Will we see a PS5 Pro anytime soon? Here at T3 we think absolutely not – we imagine we'll get at least two straight years of PS5 before we see anything at all. As for a cloud-based next-gen PSP 5G, though...

As to what the next version of the PlayStation 5 could look like, right now are best visualisation comes courtesy of this PS5 Slim video, which shows off a concept design from every angle – watch it below:

As can be seen in the video, the PS5 Slim on show here ditches the PS5 stand and instead goes with stand-less, flat-bottomed design that looks like it is almost better suited to a horizontal orientation. The characteristic flared PS5 casing panels are also removed in favour of a wrap-around aesthetic that hugs the core framework more.

The PS5's venting also is reduced, and the cut-out PlayStation logo doesn't get a run-out either, with it simply printed on the top console panel. Despite these changes, the distinctive lighting strip that runs around it remains on this PS5 Slim, and we see glimpses of that really nice X Circle Square Triangle micro pattern on the case, too.

Ports remain the same at the front, although we don't get to see the rear array so can't see if there are any new additions, such as a T3-favourite digital optical out.

Of course, any PS5 Pro that was released with two graphics cards would actually need more cooling, so we don't envisage the new flagship to be smaller than the current PS5, which is the size it is to ensure that gamers don't get horrible fan noise as was experienced on PS4 and PS4 Pro.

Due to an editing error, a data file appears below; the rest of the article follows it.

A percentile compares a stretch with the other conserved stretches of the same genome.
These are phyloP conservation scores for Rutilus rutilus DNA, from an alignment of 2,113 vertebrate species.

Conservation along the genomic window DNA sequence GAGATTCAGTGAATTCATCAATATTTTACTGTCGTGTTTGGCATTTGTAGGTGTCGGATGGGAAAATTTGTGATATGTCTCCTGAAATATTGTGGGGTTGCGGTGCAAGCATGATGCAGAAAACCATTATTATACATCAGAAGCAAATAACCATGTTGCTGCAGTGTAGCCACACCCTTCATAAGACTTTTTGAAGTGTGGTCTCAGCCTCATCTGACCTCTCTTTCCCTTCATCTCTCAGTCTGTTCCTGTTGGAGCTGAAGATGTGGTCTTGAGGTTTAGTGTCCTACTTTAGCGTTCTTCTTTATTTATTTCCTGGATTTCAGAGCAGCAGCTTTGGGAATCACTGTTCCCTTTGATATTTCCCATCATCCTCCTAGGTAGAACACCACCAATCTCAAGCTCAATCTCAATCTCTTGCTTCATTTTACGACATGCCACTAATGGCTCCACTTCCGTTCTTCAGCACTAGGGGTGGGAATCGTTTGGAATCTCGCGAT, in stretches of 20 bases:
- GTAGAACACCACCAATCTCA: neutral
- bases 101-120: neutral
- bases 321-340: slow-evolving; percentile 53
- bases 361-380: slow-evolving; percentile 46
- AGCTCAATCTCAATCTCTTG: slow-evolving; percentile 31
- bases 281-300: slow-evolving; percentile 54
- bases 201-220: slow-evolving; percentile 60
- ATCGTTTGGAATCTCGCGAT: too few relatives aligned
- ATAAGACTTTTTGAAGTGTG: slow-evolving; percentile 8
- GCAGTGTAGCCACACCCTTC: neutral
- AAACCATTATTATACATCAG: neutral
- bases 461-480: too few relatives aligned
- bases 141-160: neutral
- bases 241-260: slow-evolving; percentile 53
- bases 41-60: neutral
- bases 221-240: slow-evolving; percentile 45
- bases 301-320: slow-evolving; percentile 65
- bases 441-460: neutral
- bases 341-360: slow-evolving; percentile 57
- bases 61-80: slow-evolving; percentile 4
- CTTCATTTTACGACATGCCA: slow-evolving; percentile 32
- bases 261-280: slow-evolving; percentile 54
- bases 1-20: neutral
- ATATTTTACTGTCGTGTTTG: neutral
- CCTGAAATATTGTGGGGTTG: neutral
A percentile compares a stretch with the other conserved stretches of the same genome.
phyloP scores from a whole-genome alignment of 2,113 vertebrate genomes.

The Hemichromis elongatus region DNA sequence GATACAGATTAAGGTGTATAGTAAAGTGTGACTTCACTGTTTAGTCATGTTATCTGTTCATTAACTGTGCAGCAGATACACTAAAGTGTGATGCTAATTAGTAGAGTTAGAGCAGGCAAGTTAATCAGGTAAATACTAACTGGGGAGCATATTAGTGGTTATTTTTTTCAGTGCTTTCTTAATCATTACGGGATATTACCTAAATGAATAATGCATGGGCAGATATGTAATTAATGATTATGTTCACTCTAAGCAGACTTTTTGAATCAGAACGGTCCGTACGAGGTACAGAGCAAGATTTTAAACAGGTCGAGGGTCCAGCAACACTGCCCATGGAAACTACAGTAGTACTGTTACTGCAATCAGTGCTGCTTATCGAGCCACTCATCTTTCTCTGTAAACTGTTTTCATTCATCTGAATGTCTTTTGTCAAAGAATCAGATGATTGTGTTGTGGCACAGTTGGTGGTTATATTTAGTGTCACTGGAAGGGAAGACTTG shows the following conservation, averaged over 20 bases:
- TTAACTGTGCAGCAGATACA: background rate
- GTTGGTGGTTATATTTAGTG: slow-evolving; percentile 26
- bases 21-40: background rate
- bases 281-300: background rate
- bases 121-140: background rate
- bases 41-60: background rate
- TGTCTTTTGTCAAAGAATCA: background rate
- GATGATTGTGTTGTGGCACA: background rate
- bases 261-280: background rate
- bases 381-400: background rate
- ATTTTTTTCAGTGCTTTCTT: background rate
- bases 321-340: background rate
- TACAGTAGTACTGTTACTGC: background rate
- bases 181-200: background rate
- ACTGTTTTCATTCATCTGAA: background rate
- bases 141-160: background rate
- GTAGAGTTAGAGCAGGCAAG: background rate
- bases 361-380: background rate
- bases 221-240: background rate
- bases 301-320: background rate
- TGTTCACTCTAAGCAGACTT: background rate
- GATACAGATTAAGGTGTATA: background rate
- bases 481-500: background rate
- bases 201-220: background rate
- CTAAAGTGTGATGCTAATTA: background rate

(Image credit: Sony)

Another thing this patent raises is, as T3 has reported on today, the potential for a brand new, cloud-focused PlayStation Portable handheld games console. The flexibility and scalability of the technology shown in this patent, crossed with Sony's already-in-the-bank mastery of 5G connectivity (all its new phones support 5G) look like the perfect companions to enable a new PSP.

A 5G PSP, if it came to fruition, could lean heavily on cloud streaming of games, and as a result, tap directly into the vast library of PS5 games and PS4 games, as well as any retro console titles optimised already on the PS Store.

Unlike the PS Vita, which was largely hamstrung by lack of killer titles to play and almost over-equipped in terms of local hardware and features, this streamlined next-gen handheld would offer PlayStation users a great way to continue their gaming adventures on the road.

Here's hoping we get to see both a PS5 Pro and PSP 5G. 🤞

Robert Jones

Rob has been writing about computing, gaming, mobile, home entertainment technology, toys (specifically Lego and board games), smart home and more for over 15 years. As the editor of PC Gamer, and former Deputy Editor for, you can find Rob's work in magazines, bookazines and online, as well as on podcasts and videos, too. Outside of his work Rob is passionate about motorbikes, skiing/snowboarding and team sports, with football and cricket his two favourites.